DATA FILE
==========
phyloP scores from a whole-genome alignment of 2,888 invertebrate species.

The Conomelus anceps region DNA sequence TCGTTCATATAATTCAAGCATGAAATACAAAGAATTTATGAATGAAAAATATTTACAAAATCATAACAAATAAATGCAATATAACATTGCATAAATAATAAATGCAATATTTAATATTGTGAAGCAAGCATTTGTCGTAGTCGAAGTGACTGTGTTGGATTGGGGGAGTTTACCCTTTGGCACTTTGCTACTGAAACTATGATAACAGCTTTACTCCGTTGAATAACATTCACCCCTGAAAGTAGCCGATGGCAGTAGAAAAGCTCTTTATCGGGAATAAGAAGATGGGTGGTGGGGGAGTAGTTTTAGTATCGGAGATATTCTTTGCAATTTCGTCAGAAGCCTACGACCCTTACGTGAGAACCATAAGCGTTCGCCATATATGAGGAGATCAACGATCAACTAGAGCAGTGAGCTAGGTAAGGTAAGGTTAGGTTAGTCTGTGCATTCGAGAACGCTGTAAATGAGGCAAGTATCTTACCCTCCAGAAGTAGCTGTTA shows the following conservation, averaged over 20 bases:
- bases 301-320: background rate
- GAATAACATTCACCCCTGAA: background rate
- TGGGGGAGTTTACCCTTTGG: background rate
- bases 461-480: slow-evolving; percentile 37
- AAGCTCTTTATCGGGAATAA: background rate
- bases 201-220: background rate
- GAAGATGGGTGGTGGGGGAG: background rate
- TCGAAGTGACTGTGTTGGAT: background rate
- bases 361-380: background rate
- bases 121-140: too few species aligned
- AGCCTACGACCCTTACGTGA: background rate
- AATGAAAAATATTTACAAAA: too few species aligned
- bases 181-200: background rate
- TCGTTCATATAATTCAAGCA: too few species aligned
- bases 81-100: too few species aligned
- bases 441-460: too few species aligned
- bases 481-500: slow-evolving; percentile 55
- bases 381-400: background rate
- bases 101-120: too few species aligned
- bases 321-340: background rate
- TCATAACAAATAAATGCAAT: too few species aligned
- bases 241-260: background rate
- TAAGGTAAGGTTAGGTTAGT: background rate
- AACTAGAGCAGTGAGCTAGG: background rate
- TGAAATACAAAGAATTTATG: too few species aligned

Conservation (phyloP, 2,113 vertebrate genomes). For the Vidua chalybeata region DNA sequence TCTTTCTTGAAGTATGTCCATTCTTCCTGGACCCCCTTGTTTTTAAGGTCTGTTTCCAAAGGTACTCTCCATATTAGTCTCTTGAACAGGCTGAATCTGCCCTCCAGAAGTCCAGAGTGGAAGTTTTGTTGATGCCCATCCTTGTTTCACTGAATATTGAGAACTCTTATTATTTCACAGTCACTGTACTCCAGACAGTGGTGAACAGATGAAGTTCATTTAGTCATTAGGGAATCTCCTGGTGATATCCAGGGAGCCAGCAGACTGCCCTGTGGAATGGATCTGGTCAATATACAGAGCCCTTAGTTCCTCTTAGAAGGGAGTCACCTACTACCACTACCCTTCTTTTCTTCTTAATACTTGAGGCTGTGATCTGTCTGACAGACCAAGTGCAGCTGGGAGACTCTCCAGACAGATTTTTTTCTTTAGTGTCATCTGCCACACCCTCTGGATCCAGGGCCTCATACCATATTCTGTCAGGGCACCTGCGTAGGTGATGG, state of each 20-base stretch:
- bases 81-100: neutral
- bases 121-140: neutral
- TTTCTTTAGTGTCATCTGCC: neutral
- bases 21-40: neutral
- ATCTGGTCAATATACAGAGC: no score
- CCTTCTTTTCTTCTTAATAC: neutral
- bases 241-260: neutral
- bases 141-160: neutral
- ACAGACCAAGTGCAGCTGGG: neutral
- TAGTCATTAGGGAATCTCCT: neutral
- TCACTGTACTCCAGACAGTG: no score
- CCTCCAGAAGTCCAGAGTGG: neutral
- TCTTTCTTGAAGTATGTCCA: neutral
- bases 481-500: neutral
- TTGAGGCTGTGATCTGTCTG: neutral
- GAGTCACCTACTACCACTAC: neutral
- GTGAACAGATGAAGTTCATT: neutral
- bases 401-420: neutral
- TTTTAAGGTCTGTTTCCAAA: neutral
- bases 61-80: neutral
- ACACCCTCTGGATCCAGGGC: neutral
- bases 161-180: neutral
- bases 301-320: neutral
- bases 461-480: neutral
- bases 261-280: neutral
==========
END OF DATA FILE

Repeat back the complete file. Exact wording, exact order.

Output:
phyloP scores from a whole-genome alignment of 2,888 invertebrate species.

The Conomelus anceps region DNA sequence TCGTTCATATAATTCAAGCATGAAATACAAAGAATTTATGAATGAAAAATATTTACAAAATCATAACAAATAAATGCAATATAACATTGCATAAATAATAAATGCAATATTTAATATTGTGAAGCAAGCATTTGTCGTAGTCGAAGTGACTGTGTTGGATTGGGGGAGTTTACCCTTTGGCACTTTGCTACTGAAACTATGATAACAGCTTTACTCCGTTGAATAACATTCACCCCTGAAAGTAGCCGATGGCAGTAGAAAAGCTCTTTATCGGGAATAAGAAGATGGGTGGTGGGGGAGTAGTTTTAGTATCGGAGATATTCTTTGCAATTTCGTCAGAAGCCTACGACCCTTACGTGAGAACCATAAGCGTTCGCCATATATGAGGAGATCAACGATCAACTAGAGCAGTGAGCTAGGTAAGGTAAGGTTAGGTTAGTCTGTGCATTCGAGAACGCTGTAAATGAGGCAAGTATCTTACCCTCCAGAAGTAGCTGTTA shows the following conservation, averaged over 20 bases:
- bases 301-320: background rate
- GAATAACATTCACCCCTGAA: background rate
- TGGGGGAGTTTACCCTTTGG: background rate
- bases 461-480: slow-evolving; percentile 37
- AAGCTCTTTATCGGGAATAA: background rate
- bases 201-220: background rate
- GAAGATGGGTGGTGGGGGAG: background rate
- TCGAAGTGACTGTGTTGGAT: background rate
- bases 361-380: background rate
- bases 121-140: too few species aligned
- AGCCTACGACCCTTACGTGA: background rate
- AATGAAAAATATTTACAAAA: too few species aligned
- bases 181-200: background rate
- TCGTTCATATAATTCAAGCA: too few species aligned
- bases 81-100: too few species aligned
- bases 441-460: too few species aligned
- bases 481-500: slow-evolving; percentile 55
- bases 381-400: background rate
- bases 101-120: too few species aligned
- bases 321-340: background rate
- TCATAACAAATAAATGCAAT: too few species aligned
- bases 241-260: background rate
- TAAGGTAAGGTTAGGTTAGT: background rate
- AACTAGAGCAGTGAGCTAGG: background rate
- TGAAATACAAAGAATTTATG: too few species aligned

Conservation (phyloP, 2,113 vertebrate genomes). For the Vidua chalybeata region DNA sequence TCTTTCTTGAAGTATGTCCATTCTTCCTGGACCCCCTTGTTTTTAAGGTCTGTTTCCAAAGGTACTCTCCATATTAGTCTCTTGAACAGGCTGAATCTGCCCTCCAGAAGTCCAGAGTGGAAGTTTTGTTGATGCCCATCCTTGTTTCACTGAATATTGAGAACTCTTATTATTTCACAGTCACTGTACTCCAGACAGTGGTGAACAGATGAAGTTCATTTAGTCATTAGGGAATCTCCTGGTGATATCCAGGGAGCCAGCAGACTGCCCTGTGGAATGGATCTGGTCAATATACAGAGCCCTTAGTTCCTCTTAGAAGGGAGTCACCTACTACCACTACCCTTCTTTTCTTCTTAATACTTGAGGCTGTGATCTGTCTGACAGACCAAGTGCAGCTGGGAGACTCTCCAGACAGATTTTTTTCTTTAGTGTCATCTGCCACACCCTCTGGATCCAGGGCCTCATACCATATTCTGTCAGGGCACCTGCGTAGGTGATGG, state of each 20-base stretch:
- bases 81-100: neutral
- bases 121-140: neutral
- TTTCTTTAGTGTCATCTGCC: neutral
- bases 21-40: neutral
- ATCTGGTCAATATACAGAGC: no score
- CCTTCTTTTCTTCTTAATAC: neutral
- bases 241-260: neutral
- bases 141-160: neutral
- ACAGACCAAGTGCAGCTGGG: neutral
- TAGTCATTAGGGAATCTCCT: neutral
- TCACTGTACTCCAGACAGTG: no score
- CCTCCAGAAGTCCAGAGTGG: neutral
- TCTTTCTTGAAGTATGTCCA: neutral
- bases 481-500: neutral
- TTGAGGCTGTGATCTGTCTG: neutral
- GAGTCACCTACTACCACTAC: neutral
- GTGAACAGATGAAGTTCATT: neutral
- bases 401-420: neutral
- TTTTAAGGTCTGTTTCCAAA: neutral
- bases 61-80: neutral
- ACACCCTCTGGATCCAGGGC: neutral
- bases 161-180: neutral
- bases 301-320: neutral
- bases 461-480: neutral
- bases 261-280: neutral